Jennifer Couture Gives Tips For Riding Horses Bareback

As an avid rider, Jennifer Couture is no stranger to bareback horseback riding. From American quarter horses to Arabians, Jennifer’s experience is broad. It is her experience that makes her such a world-class professional. Still, she knows riding bareback is not for beginners. Even experienced riders can struggle with bareback riding, but any rider can learn how to ride comfortably and confidently with the right tips.

Learning Bareback Essentials With Jennifer Couture

Bareback is like saddle riding, but it is not the same. Removing the barrier between rider and horse creates a more symbiotic relationship. The saddle tends to restrict the amount of pressure a rider can put on a horse, so removing it makes the connection more intense. Knowing how to prioritize the horse’s comfort can go a long way when riding bareback. However, other fundamentals for a rider may take precedence before mounting a horse.

1. Experience Is Crucial for Riding Bareback

Confidence is a crucial attribute of horseback riders. Hesitation or uneasiness can lead to uncomfortable and dangerous experiences when riding. A horse can sense your body’s tension, and depending on the horse’s temperament, that can lead to chaos — every flex, jerk, and shift transfers to the horse, especially when riding bareback. Therefore, comfort is vital to maintaining control, but comfort is only possible with experience and confidence.

2. A Horses Demeanor Matters

Jennifer Couture, like other professionals, recommends riders learn on an American quarter horse. If you do not have access to a quarter horse, other popular training breeds include:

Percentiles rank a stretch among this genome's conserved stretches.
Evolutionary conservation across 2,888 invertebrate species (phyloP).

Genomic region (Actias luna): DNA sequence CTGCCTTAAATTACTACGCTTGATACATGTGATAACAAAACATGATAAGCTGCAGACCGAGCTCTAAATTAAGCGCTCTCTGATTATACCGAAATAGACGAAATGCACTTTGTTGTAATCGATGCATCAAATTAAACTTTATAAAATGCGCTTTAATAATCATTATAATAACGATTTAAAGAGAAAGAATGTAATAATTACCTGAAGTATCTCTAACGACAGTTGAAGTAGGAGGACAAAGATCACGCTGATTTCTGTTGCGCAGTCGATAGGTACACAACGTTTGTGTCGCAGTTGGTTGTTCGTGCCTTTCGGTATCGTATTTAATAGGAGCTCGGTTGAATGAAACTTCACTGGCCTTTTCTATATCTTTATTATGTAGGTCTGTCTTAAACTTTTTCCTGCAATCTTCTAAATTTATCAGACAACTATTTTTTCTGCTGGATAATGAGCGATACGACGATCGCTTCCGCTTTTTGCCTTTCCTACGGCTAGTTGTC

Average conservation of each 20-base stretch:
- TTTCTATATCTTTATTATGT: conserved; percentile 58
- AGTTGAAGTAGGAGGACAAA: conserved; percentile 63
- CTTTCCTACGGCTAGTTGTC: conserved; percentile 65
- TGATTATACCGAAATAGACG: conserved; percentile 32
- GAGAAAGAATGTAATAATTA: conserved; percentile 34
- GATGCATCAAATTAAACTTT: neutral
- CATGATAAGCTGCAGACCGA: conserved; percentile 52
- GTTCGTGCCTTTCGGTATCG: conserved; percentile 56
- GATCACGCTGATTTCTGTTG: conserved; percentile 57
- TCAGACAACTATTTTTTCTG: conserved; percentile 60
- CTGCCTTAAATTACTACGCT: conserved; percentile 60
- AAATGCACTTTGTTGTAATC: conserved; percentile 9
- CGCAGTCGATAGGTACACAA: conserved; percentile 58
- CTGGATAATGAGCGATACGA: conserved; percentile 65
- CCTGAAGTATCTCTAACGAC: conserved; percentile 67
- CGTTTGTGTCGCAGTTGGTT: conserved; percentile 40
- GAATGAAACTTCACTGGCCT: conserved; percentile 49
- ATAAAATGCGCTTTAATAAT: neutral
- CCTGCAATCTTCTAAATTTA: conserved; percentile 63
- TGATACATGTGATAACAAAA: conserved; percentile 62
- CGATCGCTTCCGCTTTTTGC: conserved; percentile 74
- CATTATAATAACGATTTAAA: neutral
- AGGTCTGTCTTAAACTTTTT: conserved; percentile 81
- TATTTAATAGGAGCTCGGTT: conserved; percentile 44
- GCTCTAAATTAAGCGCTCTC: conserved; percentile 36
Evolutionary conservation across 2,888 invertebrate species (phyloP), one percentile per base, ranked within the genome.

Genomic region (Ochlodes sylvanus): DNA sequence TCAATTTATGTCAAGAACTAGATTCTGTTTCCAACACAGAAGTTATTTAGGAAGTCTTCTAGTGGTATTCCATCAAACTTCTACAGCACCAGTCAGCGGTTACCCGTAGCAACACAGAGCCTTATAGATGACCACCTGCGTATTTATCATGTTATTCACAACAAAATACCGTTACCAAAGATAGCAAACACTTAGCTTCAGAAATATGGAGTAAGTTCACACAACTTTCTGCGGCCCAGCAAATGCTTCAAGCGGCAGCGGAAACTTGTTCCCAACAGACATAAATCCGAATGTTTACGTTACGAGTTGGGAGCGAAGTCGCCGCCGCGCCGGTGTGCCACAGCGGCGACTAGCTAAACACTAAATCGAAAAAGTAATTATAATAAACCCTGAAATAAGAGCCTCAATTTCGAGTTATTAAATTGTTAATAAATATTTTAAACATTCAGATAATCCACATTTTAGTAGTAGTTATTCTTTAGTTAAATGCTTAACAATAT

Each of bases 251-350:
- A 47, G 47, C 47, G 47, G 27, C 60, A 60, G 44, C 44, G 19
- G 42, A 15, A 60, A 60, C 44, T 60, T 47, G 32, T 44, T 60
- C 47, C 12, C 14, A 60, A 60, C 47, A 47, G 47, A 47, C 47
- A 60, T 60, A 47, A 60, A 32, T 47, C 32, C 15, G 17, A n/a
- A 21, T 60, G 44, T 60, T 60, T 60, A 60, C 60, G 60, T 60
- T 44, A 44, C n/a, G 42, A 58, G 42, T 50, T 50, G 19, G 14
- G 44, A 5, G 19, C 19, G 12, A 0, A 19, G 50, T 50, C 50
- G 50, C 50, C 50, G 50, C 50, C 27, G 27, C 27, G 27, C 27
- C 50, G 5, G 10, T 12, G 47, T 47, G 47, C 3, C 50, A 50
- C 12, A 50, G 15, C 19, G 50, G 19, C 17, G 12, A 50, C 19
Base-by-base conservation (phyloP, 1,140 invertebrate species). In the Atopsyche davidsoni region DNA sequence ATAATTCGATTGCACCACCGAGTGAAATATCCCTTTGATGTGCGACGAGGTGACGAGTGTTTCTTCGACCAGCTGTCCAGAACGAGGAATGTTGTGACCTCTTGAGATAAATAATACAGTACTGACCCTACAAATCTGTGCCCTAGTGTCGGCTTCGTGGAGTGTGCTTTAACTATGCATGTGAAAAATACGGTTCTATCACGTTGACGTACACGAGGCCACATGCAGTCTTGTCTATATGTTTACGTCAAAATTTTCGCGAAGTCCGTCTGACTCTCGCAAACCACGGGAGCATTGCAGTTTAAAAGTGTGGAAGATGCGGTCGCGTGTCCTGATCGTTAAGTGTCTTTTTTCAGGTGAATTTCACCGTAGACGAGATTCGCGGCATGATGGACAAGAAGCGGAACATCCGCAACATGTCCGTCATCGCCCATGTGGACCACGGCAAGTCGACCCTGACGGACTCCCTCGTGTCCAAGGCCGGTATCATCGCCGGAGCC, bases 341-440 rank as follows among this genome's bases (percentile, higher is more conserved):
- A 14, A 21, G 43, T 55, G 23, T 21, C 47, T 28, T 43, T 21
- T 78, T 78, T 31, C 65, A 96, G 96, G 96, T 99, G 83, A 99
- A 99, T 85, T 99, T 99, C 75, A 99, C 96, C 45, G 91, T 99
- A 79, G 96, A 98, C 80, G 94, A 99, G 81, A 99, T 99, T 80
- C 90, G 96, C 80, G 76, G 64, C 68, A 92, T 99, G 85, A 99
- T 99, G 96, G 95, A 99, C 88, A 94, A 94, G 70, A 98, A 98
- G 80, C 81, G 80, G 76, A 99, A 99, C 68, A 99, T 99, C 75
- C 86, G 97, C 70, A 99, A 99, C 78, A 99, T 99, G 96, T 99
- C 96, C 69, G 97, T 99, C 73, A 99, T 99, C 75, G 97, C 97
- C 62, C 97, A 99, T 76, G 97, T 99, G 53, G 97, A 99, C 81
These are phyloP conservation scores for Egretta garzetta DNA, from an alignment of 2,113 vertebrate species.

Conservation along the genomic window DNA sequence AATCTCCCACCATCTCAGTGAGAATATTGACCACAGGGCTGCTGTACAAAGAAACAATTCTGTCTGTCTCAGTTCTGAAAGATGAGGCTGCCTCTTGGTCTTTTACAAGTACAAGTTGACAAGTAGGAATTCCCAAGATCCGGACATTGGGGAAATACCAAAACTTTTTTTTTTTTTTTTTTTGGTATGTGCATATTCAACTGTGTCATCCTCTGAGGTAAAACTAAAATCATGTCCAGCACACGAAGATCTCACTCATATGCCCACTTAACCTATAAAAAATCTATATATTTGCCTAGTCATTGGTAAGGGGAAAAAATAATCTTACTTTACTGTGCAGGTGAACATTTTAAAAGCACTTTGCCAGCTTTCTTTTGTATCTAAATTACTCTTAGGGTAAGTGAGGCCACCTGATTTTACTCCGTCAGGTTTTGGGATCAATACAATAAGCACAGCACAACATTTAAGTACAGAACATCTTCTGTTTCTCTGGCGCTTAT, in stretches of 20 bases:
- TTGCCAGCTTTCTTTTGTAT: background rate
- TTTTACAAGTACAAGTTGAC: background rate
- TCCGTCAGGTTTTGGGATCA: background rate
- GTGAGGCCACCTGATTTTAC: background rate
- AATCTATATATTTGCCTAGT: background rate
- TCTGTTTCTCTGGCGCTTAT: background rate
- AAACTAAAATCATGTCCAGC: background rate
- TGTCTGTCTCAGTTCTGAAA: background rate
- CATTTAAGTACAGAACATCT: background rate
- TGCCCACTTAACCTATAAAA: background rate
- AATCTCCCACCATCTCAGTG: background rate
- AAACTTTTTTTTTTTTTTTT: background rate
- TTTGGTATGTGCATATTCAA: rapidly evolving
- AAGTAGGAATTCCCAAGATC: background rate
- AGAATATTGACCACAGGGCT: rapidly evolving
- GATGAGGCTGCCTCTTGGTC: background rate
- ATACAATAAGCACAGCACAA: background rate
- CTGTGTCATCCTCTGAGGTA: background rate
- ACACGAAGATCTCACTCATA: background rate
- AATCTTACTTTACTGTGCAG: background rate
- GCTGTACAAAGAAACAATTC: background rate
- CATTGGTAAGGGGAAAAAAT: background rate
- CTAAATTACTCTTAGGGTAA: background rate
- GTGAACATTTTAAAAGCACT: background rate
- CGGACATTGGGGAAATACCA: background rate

• Appaloosa 
  • Morgan 
  • Norwegian Fjord 
  • Connemara Pony 

A rider might have experience with Arabians and other advanced breeds, but demeanor matters when training. Advanced riding breeds may not be as forgiving during training as other breeds.

3. Proper Position Does Not Change

Many riders tend to adjust their riding position when seated bareback. The unfamiliar feeling of sitting barrier-free atop the horse’s spine can cause confusion. However, a correct riding position is correct with or without a saddle. As a reminder, a proper riding position includes:

  • Straight back 
  • Shoulders back and relaxed 
  • Head up with eyes looking past the horse’s ears 
  • Weight distributed evenly 
  • Ear, shoulder, hip, and heel should make a vertical line 

4. Safety Is Essential

As with other trainers, Jennifer Couture wants riders to remember safety first. All riders, regardless of experience level, should wear a helmet. Horses can be unpredictable, as can any animal, even the best trained.

It would help if you also remembered that not all training equipment is beneficial. For example, bareback pads with stirrups can hinder your progress. The pads can force you into improper positioning, and they are slippery. If you choose to use bareback pads, do so cautiously.

5. Help Doesn’t Hurt

Regardless of your experience level, ask for help when learning to ride bareback. Bareback riding presents new challenges for experienced riders. You need to set aside your potential ego and become a student again. With help, you can progress from the saddle to bareback in no time.

Like other experienced riders, Jennifer Couture did not advance to bareback riding overnight. She worked with other riders to learn the skills and develop the confidence necessary to ride without a saddle. You can do the same with practice, patience, and help.

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